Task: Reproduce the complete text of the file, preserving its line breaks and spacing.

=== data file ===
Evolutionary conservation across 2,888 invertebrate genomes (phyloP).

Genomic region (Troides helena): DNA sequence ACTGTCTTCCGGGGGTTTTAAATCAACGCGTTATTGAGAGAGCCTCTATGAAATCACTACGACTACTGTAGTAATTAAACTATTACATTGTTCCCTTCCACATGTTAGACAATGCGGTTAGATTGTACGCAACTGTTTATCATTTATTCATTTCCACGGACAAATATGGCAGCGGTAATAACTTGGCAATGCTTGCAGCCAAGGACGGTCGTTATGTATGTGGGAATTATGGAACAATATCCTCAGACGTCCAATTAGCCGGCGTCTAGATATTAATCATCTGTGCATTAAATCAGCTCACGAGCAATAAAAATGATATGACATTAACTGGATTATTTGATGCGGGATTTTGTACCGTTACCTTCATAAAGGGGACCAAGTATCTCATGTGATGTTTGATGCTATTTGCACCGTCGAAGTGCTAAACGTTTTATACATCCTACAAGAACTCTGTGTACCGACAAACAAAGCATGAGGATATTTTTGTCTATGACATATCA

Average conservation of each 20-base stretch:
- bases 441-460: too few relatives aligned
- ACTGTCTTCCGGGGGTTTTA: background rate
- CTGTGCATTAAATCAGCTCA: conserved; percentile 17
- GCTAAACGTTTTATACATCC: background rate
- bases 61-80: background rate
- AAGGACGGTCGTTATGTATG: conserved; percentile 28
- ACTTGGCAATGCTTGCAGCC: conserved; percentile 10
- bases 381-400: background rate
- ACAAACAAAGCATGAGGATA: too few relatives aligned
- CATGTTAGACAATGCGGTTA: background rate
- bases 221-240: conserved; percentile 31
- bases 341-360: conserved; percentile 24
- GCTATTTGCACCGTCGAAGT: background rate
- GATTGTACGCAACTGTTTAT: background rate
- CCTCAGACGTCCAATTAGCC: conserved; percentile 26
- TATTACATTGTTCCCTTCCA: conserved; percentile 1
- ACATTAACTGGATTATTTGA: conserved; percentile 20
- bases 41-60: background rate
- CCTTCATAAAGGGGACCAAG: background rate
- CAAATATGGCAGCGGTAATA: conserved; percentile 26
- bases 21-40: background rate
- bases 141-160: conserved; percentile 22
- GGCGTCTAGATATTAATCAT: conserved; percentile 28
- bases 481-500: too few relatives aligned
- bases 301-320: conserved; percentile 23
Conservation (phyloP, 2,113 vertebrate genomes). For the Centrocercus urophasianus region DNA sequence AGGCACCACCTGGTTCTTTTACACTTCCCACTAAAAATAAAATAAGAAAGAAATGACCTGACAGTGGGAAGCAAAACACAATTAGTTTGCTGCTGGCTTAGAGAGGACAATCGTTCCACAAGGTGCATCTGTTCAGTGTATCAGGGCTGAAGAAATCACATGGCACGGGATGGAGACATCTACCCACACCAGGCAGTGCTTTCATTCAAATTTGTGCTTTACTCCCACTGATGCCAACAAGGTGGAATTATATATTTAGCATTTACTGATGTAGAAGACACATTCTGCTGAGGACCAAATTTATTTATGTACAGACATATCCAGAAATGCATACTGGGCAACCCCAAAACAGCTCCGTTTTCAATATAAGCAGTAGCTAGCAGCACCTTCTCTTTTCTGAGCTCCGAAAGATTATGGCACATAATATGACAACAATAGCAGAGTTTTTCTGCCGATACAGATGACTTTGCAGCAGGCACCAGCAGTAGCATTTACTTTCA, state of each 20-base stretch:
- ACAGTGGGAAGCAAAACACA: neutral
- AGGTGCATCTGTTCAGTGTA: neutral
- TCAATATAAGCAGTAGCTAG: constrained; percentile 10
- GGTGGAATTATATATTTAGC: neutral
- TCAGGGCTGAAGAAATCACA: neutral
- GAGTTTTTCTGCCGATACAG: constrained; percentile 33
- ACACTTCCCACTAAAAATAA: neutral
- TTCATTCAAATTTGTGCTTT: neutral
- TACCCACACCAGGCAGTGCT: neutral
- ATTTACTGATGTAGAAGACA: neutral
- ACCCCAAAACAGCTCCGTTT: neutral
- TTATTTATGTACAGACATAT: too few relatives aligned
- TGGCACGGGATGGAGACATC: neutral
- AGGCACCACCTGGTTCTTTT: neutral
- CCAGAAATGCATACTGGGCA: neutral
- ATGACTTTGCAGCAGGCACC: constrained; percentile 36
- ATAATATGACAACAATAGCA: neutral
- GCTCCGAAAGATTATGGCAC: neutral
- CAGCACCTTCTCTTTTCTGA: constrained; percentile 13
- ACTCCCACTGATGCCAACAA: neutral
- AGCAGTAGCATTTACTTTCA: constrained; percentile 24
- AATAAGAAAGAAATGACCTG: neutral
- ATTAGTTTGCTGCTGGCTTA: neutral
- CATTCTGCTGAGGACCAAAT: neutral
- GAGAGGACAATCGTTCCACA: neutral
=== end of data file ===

Evolutionary conservation across 2,888 invertebrate genomes (phyloP).

Genomic region (Troides helena): DNA sequence ACTGTCTTCCGGGGGTTTTAAATCAACGCGTTATTGAGAGAGCCTCTATGAAATCACTACGACTACTGTAGTAATTAAACTATTACATTGTTCCCTTCCACATGTTAGACAATGCGGTTAGATTGTACGCAACTGTTTATCATTTATTCATTTCCACGGACAAATATGGCAGCGGTAATAACTTGGCAATGCTTGCAGCCAAGGACGGTCGTTATGTATGTGGGAATTATGGAACAATATCCTCAGACGTCCAATTAGCCGGCGTCTAGATATTAATCATCTGTGCATTAAATCAGCTCACGAGCAATAAAAATGATATGACATTAACTGGATTATTTGATGCGGGATTTTGTACCGTTACCTTCATAAAGGGGACCAAGTATCTCATGTGATGTTTGATGCTATTTGCACCGTCGAAGTGCTAAACGTTTTATACATCCTACAAGAACTCTGTGTACCGACAAACAAAGCATGAGGATATTTTTGTCTATGACATATCA

Average conservation of each 20-base stretch:
- bases 441-460: too few relatives aligned
- ACTGTCTTCCGGGGGTTTTA: background rate
- CTGTGCATTAAATCAGCTCA: conserved; percentile 17
- GCTAAACGTTTTATACATCC: background rate
- bases 61-80: background rate
- AAGGACGGTCGTTATGTATG: conserved; percentile 28
- ACTTGGCAATGCTTGCAGCC: conserved; percentile 10
- bases 381-400: background rate
- ACAAACAAAGCATGAGGATA: too few relatives aligned
- CATGTTAGACAATGCGGTTA: background rate
- bases 221-240: conserved; percentile 31
- bases 341-360: conserved; percentile 24
- GCTATTTGCACCGTCGAAGT: background rate
- GATTGTACGCAACTGTTTAT: background rate
- CCTCAGACGTCCAATTAGCC: conserved; percentile 26
- TATTACATTGTTCCCTTCCA: conserved; percentile 1
- ACATTAACTGGATTATTTGA: conserved; percentile 20
- bases 41-60: background rate
- CCTTCATAAAGGGGACCAAG: background rate
- CAAATATGGCAGCGGTAATA: conserved; percentile 26
- bases 21-40: background rate
- bases 141-160: conserved; percentile 22
- GGCGTCTAGATATTAATCAT: conserved; percentile 28
- bases 481-500: too few relatives aligned
- bases 301-320: conserved; percentile 23
Conservation (phyloP, 2,113 vertebrate genomes). For the Centrocercus urophasianus region DNA sequence AGGCACCACCTGGTTCTTTTACACTTCCCACTAAAAATAAAATAAGAAAGAAATGACCTGACAGTGGGAAGCAAAACACAATTAGTTTGCTGCTGGCTTAGAGAGGACAATCGTTCCACAAGGTGCATCTGTTCAGTGTATCAGGGCTGAAGAAATCACATGGCACGGGATGGAGACATCTACCCACACCAGGCAGTGCTTTCATTCAAATTTGTGCTTTACTCCCACTGATGCCAACAAGGTGGAATTATATATTTAGCATTTACTGATGTAGAAGACACATTCTGCTGAGGACCAAATTTATTTATGTACAGACATATCCAGAAATGCATACTGGGCAACCCCAAAACAGCTCCGTTTTCAATATAAGCAGTAGCTAGCAGCACCTTCTCTTTTCTGAGCTCCGAAAGATTATGGCACATAATATGACAACAATAGCAGAGTTTTTCTGCCGATACAGATGACTTTGCAGCAGGCACCAGCAGTAGCATTTACTTTCA, state of each 20-base stretch:
- ACAGTGGGAAGCAAAACACA: neutral
- AGGTGCATCTGTTCAGTGTA: neutral
- TCAATATAAGCAGTAGCTAG: constrained; percentile 10
- GGTGGAATTATATATTTAGC: neutral
- TCAGGGCTGAAGAAATCACA: neutral
- GAGTTTTTCTGCCGATACAG: constrained; percentile 33
- ACACTTCCCACTAAAAATAA: neutral
- TTCATTCAAATTTGTGCTTT: neutral
- TACCCACACCAGGCAGTGCT: neutral
- ATTTACTGATGTAGAAGACA: neutral
- ACCCCAAAACAGCTCCGTTT: neutral
- TTATTTATGTACAGACATAT: too few relatives aligned
- TGGCACGGGATGGAGACATC: neutral
- AGGCACCACCTGGTTCTTTT: neutral
- CCAGAAATGCATACTGGGCA: neutral
- ATGACTTTGCAGCAGGCACC: constrained; percentile 36
- ATAATATGACAACAATAGCA: neutral
- GCTCCGAAAGATTATGGCAC: neutral
- CAGCACCTTCTCTTTTCTGA: constrained; percentile 13
- ACTCCCACTGATGCCAACAA: neutral
- AGCAGTAGCATTTACTTTCA: constrained; percentile 24
- AATAAGAAAGAAATGACCTG: neutral
- ATTAGTTTGCTGCTGGCTTA: neutral
- CATTCTGCTGAGGACCAAAT: neutral
- GAGAGGACAATCGTTCCACA: neutral